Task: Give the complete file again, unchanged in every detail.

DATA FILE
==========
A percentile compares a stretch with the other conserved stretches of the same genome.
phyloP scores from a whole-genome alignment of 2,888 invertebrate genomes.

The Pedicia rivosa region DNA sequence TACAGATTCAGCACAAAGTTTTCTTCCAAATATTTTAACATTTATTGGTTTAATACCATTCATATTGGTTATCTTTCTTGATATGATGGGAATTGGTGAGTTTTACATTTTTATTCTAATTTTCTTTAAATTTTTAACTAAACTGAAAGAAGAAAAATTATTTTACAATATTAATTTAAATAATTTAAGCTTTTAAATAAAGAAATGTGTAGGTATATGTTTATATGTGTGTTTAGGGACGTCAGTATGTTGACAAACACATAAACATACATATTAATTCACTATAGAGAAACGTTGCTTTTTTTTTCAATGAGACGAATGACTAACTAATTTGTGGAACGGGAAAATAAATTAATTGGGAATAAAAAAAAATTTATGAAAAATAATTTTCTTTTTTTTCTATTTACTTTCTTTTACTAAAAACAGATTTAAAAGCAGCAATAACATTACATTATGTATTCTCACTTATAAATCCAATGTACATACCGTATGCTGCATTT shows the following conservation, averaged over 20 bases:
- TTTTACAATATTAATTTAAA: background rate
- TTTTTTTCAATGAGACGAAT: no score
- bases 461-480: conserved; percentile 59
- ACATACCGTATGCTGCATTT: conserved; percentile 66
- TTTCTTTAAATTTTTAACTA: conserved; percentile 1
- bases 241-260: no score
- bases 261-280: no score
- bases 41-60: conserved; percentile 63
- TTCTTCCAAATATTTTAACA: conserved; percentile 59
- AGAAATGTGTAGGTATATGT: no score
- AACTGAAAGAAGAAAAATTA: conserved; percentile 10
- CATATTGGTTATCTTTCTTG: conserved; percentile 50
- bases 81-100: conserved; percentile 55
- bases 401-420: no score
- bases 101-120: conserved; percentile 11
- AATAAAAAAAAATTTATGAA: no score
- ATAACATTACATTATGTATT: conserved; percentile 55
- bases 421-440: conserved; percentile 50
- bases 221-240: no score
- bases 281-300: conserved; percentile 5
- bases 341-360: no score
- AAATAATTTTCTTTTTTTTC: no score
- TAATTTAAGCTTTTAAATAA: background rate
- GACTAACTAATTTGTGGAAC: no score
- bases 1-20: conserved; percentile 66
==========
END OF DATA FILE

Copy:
A percentile compares a stretch with the other conserved stretches of the same genome.
phyloP scores from a whole-genome alignment of 2,888 invertebrate genomes.

The Pedicia rivosa region DNA sequence TACAGATTCAGCACAAAGTTTTCTTCCAAATATTTTAACATTTATTGGTTTAATACCATTCATATTGGTTATCTTTCTTGATATGATGGGAATTGGTGAGTTTTACATTTTTATTCTAATTTTCTTTAAATTTTTAACTAAACTGAAAGAAGAAAAATTATTTTACAATATTAATTTAAATAATTTAAGCTTTTAAATAAAGAAATGTGTAGGTATATGTTTATATGTGTGTTTAGGGACGTCAGTATGTTGACAAACACATAAACATACATATTAATTCACTATAGAGAAACGTTGCTTTTTTTTTCAATGAGACGAATGACTAACTAATTTGTGGAACGGGAAAATAAATTAATTGGGAATAAAAAAAAATTTATGAAAAATAATTTTCTTTTTTTTCTATTTACTTTCTTTTACTAAAAACAGATTTAAAAGCAGCAATAACATTACATTATGTATTCTCACTTATAAATCCAATGTACATACCGTATGCTGCATTT shows the following conservation, averaged over 20 bases:
- TTTTACAATATTAATTTAAA: background rate
- TTTTTTTCAATGAGACGAAT: no score
- bases 461-480: conserved; percentile 59
- ACATACCGTATGCTGCATTT: conserved; percentile 66
- TTTCTTTAAATTTTTAACTA: conserved; percentile 1
- bases 241-260: no score
- bases 261-280: no score
- bases 41-60: conserved; percentile 63
- TTCTTCCAAATATTTTAACA: conserved; percentile 59
- AGAAATGTGTAGGTATATGT: no score
- AACTGAAAGAAGAAAAATTA: conserved; percentile 10
- CATATTGGTTATCTTTCTTG: conserved; percentile 50
- bases 81-100: conserved; percentile 55
- bases 401-420: no score
- bases 101-120: conserved; percentile 11
- AATAAAAAAAAATTTATGAA: no score
- ATAACATTACATTATGTATT: conserved; percentile 55
- bases 421-440: conserved; percentile 50
- bases 221-240: no score
- bases 281-300: conserved; percentile 5
- bases 341-360: no score
- AAATAATTTTCTTTTTTTTC: no score
- TAATTTAAGCTTTTAAATAA: background rate
- GACTAACTAATTTGTGGAAC: no score
- bases 1-20: conserved; percentile 66